How the UAE's insolvency law changes the outlook for The Debt Panel
The new federal law may help readers of The National, who seek advice from our panel of experts for their debt woes
Helping UAE residents resolve their chronic debt problems has been the mission of The National’s The Debt Panel since it first went live in April 2016.
Almost 200 debtors have had their issues tackled by our panel of financial experts, all receiving practical advice to ease their struggles.
While some have been able to turn their finances around, others continued along the same path, either because they ran up even more debt through overspending or because they could not find a way out of their financial mess.
Legal guidelines around insolvency and debt resolution are an absolute must to ensure a healthy banking environment in an economy.
Ambareen Musa, Souqalmal.com
However, there has been a significant development this year that may change the fortunes for many from January. A new Federal Decree Law on the Insolvency of Natural Persons, approved by the UAE Cabinet last month, will help debtors by decriminalising liabilities and allowing them to either settle their financial obligations through a court-approved payment plan or insolvency and the liquidation of their assets.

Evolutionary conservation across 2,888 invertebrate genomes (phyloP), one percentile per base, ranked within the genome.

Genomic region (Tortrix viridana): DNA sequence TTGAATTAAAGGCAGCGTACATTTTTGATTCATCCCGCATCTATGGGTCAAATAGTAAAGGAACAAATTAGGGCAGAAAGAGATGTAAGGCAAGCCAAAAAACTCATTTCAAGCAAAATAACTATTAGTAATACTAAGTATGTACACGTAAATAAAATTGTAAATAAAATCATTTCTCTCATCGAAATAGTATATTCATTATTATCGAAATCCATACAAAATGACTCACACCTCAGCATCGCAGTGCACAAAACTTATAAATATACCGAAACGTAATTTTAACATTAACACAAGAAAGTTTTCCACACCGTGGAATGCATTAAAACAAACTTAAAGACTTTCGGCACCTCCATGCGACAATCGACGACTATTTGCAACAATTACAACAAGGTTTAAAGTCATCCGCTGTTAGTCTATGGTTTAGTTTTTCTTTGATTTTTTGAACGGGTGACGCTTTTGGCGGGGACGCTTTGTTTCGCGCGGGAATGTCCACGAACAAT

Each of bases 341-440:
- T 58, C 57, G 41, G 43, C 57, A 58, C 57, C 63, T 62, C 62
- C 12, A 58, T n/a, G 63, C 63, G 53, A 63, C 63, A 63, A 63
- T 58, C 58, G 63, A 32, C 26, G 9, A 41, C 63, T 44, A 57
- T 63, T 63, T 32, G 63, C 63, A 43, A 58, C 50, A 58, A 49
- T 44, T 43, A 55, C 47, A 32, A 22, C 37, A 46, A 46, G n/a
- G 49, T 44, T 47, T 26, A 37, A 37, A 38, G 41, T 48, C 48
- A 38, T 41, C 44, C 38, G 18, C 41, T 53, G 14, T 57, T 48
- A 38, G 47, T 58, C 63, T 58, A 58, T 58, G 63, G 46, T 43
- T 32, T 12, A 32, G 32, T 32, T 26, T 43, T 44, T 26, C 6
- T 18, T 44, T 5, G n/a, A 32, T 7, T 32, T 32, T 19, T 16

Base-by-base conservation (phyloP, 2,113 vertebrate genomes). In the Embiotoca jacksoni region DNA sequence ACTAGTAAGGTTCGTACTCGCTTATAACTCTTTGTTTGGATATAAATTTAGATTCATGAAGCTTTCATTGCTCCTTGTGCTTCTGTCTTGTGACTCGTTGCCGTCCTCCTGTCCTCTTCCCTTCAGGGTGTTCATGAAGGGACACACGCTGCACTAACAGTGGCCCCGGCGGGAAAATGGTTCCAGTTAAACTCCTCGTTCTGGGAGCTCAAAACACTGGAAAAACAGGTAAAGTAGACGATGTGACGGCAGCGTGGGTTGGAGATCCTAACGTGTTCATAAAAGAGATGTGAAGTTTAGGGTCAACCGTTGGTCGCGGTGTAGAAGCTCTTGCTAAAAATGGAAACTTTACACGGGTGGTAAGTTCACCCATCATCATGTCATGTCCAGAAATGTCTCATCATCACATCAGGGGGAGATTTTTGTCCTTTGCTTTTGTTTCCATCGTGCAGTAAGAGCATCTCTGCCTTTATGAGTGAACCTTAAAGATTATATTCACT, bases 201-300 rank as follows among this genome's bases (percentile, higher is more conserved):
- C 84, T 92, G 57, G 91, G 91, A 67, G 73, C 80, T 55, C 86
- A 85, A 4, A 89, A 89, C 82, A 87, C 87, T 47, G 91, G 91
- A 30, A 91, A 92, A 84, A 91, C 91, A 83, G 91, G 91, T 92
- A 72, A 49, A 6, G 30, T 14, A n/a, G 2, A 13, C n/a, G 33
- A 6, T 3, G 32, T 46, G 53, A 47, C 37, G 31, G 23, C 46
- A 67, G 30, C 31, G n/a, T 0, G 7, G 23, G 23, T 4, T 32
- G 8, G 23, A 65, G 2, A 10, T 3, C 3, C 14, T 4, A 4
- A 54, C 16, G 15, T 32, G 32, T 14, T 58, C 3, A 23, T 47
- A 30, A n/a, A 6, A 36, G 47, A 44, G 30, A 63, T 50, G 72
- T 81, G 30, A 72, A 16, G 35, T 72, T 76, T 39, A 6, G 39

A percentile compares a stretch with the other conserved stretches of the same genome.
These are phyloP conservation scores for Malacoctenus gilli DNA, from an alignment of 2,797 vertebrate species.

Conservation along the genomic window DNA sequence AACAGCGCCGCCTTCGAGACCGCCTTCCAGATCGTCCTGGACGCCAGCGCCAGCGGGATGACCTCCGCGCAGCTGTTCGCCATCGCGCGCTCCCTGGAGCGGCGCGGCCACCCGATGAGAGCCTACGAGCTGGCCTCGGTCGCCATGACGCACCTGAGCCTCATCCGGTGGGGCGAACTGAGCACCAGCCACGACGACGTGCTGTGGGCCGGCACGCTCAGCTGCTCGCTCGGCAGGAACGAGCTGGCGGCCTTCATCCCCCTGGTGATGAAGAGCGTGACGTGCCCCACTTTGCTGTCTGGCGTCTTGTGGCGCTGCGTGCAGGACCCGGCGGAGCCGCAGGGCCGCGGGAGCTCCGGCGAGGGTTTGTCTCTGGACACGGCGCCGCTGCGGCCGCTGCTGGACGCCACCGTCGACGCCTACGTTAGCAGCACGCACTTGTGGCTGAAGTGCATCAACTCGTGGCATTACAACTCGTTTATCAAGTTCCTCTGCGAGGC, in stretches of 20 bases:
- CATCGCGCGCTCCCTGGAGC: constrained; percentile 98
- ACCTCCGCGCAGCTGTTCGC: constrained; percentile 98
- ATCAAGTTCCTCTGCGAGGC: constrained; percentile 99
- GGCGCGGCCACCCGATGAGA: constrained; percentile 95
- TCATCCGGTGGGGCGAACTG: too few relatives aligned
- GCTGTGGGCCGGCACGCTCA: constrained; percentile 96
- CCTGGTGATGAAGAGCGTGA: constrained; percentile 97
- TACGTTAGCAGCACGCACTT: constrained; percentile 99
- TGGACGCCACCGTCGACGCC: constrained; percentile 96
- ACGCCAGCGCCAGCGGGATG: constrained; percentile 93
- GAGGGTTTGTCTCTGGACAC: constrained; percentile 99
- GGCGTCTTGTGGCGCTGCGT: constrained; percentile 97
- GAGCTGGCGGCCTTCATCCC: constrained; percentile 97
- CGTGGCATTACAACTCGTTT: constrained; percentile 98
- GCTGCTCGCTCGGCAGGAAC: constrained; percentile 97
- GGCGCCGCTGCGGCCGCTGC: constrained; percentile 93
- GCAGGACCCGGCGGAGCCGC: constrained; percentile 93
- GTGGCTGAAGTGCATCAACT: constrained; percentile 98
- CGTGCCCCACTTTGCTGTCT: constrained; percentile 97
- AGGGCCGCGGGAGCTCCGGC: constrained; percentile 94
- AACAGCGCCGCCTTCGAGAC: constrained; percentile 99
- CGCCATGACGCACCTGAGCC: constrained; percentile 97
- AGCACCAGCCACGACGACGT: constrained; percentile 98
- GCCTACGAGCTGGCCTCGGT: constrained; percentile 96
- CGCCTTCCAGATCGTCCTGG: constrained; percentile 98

“Legal guidelines around insolvency and debt resolution are an absolute must to ensure a healthy banking environment in an economy,” says Ambareen Musa, the founder and chief executive of UAE financial comparison website Souqalmal.com and one of our panellists.
She says an insolvency framework changes the outlook for readers of The Debt Panel because it helps to strike a balance between allowing struggling borrowers a clear legal route to resolve their liabilities while also ensuring lenders’ rights are protected.
“The UAE’s case is unique with more than 90 per cent of the population made up of expatriates,” Ms Musa says. “The previous lack of insolvency guidelines would force struggling expatriate borrowers to take extreme measures to deal with debt default: either getting caught in a debt spiral taking on expensive credit card debt to repay existing loans, or borrowing from illegal moneylenders at extremely unfair terms, or worst yet – fleeing the country and leaving their debts behind.”
Under the new law, individuals who have missed repayments or fear they will miss their next payment must approach the local court in the emirate they live in within 40 days to start insolvency procedures.